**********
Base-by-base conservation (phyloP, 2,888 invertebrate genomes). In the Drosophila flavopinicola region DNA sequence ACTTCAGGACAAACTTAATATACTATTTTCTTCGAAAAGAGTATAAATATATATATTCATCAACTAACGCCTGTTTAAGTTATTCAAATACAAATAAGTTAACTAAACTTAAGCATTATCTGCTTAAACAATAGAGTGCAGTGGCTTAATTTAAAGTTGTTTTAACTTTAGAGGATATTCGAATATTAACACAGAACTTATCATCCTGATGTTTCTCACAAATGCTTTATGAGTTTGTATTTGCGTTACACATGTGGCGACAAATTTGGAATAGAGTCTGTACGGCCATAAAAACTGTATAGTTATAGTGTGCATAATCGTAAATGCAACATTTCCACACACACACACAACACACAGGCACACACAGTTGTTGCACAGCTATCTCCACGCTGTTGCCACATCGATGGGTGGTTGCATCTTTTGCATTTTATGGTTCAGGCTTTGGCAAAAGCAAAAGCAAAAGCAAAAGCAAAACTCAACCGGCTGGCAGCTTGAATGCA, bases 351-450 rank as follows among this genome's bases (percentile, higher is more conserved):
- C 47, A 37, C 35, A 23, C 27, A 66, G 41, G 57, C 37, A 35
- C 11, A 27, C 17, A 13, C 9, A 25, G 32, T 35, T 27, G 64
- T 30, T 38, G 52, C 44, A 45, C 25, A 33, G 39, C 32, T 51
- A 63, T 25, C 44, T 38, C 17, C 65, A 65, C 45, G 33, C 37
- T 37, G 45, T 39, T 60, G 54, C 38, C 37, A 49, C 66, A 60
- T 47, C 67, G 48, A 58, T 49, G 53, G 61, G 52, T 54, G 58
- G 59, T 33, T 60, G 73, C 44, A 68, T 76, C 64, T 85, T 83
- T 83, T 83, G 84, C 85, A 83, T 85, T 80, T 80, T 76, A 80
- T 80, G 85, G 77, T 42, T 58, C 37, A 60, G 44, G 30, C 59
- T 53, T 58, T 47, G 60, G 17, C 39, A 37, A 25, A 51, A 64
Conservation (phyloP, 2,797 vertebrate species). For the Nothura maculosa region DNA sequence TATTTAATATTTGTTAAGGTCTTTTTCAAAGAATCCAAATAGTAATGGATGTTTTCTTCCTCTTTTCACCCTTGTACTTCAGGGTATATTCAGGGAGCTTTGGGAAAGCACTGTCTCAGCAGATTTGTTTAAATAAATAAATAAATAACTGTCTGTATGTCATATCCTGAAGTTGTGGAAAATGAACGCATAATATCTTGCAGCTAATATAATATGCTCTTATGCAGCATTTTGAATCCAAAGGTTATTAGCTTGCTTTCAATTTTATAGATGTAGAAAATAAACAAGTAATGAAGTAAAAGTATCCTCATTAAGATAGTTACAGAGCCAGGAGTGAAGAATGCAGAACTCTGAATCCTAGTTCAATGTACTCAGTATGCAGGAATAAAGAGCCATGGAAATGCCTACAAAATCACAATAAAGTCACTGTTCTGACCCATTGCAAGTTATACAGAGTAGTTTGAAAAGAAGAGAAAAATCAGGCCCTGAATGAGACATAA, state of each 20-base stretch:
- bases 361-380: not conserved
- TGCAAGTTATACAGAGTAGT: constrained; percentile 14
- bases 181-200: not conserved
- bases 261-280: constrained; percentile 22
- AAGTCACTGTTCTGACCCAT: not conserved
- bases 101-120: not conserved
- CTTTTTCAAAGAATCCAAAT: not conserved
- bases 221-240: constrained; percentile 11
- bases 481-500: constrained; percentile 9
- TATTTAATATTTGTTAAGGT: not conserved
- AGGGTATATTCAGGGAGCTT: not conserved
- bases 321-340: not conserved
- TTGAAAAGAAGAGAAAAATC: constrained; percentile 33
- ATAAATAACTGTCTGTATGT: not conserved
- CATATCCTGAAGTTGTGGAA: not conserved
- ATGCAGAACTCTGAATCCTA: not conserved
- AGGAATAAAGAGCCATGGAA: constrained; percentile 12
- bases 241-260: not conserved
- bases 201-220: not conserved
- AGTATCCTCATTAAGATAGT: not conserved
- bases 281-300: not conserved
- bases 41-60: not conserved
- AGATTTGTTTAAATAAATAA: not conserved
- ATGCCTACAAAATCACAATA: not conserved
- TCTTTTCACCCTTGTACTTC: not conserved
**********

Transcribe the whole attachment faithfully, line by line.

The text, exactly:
Base-by-base conservation (phyloP, 2,888 invertebrate genomes). In the Drosophila flavopinicola region DNA sequence ACTTCAGGACAAACTTAATATACTATTTTCTTCGAAAAGAGTATAAATATATATATTCATCAACTAACGCCTGTTTAAGTTATTCAAATACAAATAAGTTAACTAAACTTAAGCATTATCTGCTTAAACAATAGAGTGCAGTGGCTTAATTTAAAGTTGTTTTAACTTTAGAGGATATTCGAATATTAACACAGAACTTATCATCCTGATGTTTCTCACAAATGCTTTATGAGTTTGTATTTGCGTTACACATGTGGCGACAAATTTGGAATAGAGTCTGTACGGCCATAAAAACTGTATAGTTATAGTGTGCATAATCGTAAATGCAACATTTCCACACACACACACAACACACAGGCACACACAGTTGTTGCACAGCTATCTCCACGCTGTTGCCACATCGATGGGTGGTTGCATCTTTTGCATTTTATGGTTCAGGCTTTGGCAAAAGCAAAAGCAAAAGCAAAAGCAAAACTCAACCGGCTGGCAGCTTGAATGCA, bases 351-450 rank as follows among this genome's bases (percentile, higher is more conserved):
- C 47, A 37, C 35, A 23, C 27, A 66, G 41, G 57, C 37, A 35
- C 11, A 27, C 17, A 13, C 9, A 25, G 32, T 35, T 27, G 64
- T 30, T 38, G 52, C 44, A 45, C 25, A 33, G 39, C 32, T 51
- A 63, T 25, C 44, T 38, C 17, C 65, A 65, C 45, G 33, C 37
- T 37, G 45, T 39, T 60, G 54, C 38, C 37, A 49, C 66, A 60
- T 47, C 67, G 48, A 58, T 49, G 53, G 61, G 52, T 54, G 58
- G 59, T 33, T 60, G 73, C 44, A 68, T 76, C 64, T 85, T 83
- T 83, T 83, G 84, C 85, A 83, T 85, T 80, T 80, T 76, A 80
- T 80, G 85, G 77, T 42, T 58, C 37, A 60, G 44, G 30, C 59
- T 53, T 58, T 47, G 60, G 17, C 39, A 37, A 25, A 51, A 64
Conservation (phyloP, 2,797 vertebrate species). For the Nothura maculosa region DNA sequence TATTTAATATTTGTTAAGGTCTTTTTCAAAGAATCCAAATAGTAATGGATGTTTTCTTCCTCTTTTCACCCTTGTACTTCAGGGTATATTCAGGGAGCTTTGGGAAAGCACTGTCTCAGCAGATTTGTTTAAATAAATAAATAAATAACTGTCTGTATGTCATATCCTGAAGTTGTGGAAAATGAACGCATAATATCTTGCAGCTAATATAATATGCTCTTATGCAGCATTTTGAATCCAAAGGTTATTAGCTTGCTTTCAATTTTATAGATGTAGAAAATAAACAAGTAATGAAGTAAAAGTATCCTCATTAAGATAGTTACAGAGCCAGGAGTGAAGAATGCAGAACTCTGAATCCTAGTTCAATGTACTCAGTATGCAGGAATAAAGAGCCATGGAAATGCCTACAAAATCACAATAAAGTCACTGTTCTGACCCATTGCAAGTTATACAGAGTAGTTTGAAAAGAAGAGAAAAATCAGGCCCTGAATGAGACATAA, state of each 20-base stretch:
- bases 361-380: not conserved
- TGCAAGTTATACAGAGTAGT: constrained; percentile 14
- bases 181-200: not conserved
- bases 261-280: constrained; percentile 22
- AAGTCACTGTTCTGACCCAT: not conserved
- bases 101-120: not conserved
- CTTTTTCAAAGAATCCAAAT: not conserved
- bases 221-240: constrained; percentile 11
- bases 481-500: constrained; percentile 9
- TATTTAATATTTGTTAAGGT: not conserved
- AGGGTATATTCAGGGAGCTT: not conserved
- bases 321-340: not conserved
- TTGAAAAGAAGAGAAAAATC: constrained; percentile 33
- ATAAATAACTGTCTGTATGT: not conserved
- CATATCCTGAAGTTGTGGAA: not conserved
- ATGCAGAACTCTGAATCCTA: not conserved
- AGGAATAAAGAGCCATGGAA: constrained; percentile 12
- bases 241-260: not conserved
- bases 201-220: not conserved
- AGTATCCTCATTAAGATAGT: not conserved
- bases 281-300: not conserved
- bases 41-60: not conserved
- AGATTTGTTTAAATAAATAA: not conserved
- ATGCCTACAAAATCACAATA: not conserved
- TCTTTTCACCCTTGTACTTC: not conserved